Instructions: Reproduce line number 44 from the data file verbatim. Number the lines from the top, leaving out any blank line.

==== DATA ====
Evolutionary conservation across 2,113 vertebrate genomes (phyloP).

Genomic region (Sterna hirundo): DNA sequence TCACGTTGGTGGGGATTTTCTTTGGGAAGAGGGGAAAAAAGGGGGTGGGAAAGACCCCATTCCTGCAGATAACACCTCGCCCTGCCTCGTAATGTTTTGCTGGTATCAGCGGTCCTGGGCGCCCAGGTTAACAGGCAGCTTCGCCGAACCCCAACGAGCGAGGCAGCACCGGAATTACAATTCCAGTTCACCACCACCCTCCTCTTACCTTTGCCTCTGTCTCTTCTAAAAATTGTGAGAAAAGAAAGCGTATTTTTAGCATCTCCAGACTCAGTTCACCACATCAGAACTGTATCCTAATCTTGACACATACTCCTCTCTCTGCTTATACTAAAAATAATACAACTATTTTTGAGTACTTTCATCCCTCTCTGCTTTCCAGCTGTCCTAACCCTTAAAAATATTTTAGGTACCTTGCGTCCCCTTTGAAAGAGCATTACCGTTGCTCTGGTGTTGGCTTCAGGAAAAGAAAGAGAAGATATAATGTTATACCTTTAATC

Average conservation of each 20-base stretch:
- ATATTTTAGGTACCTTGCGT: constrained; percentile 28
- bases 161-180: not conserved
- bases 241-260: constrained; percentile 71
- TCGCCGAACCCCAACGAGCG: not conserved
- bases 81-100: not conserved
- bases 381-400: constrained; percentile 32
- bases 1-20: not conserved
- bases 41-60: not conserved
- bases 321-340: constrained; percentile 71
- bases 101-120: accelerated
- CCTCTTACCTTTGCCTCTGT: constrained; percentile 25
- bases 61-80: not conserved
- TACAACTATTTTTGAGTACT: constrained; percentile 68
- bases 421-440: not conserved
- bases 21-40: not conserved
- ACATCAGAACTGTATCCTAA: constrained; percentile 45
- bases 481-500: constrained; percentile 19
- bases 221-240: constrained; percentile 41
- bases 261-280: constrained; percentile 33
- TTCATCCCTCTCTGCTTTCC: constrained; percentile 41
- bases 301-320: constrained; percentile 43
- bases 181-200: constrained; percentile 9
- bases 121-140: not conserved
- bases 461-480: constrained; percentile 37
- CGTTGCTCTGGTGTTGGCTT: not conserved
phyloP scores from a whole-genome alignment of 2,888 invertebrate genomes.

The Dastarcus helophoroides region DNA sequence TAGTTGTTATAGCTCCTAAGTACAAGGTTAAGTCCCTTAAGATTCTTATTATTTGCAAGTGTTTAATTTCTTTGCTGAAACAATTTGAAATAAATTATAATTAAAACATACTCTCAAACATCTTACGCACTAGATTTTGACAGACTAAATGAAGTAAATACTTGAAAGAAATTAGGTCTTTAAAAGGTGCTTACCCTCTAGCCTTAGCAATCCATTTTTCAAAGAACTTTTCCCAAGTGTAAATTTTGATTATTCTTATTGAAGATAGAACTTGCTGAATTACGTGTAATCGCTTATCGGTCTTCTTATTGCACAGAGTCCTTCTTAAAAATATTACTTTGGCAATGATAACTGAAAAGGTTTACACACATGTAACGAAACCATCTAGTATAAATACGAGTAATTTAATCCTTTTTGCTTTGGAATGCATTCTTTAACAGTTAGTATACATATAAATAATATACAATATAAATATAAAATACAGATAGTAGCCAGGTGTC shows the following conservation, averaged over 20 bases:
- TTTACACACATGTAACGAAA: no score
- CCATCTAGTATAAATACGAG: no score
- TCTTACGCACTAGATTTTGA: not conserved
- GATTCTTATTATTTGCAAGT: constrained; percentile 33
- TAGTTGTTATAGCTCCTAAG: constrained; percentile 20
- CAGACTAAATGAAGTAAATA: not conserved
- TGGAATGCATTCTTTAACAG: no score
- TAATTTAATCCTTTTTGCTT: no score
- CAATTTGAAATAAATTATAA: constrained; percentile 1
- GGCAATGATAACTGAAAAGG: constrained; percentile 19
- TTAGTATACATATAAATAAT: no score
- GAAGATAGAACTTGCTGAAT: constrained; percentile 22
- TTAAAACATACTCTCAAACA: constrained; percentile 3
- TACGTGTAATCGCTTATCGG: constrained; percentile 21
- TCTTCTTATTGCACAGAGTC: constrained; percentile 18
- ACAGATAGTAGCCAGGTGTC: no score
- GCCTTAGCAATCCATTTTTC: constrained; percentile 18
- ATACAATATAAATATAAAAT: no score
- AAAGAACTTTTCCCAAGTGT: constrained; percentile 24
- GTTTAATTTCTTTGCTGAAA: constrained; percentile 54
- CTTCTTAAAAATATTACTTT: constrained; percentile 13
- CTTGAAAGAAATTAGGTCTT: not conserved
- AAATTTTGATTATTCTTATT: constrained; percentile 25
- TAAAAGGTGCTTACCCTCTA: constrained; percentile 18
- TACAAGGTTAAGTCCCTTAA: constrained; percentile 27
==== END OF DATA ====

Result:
- TACGTGTAATCGCTTATCGG: constrained; percentile 21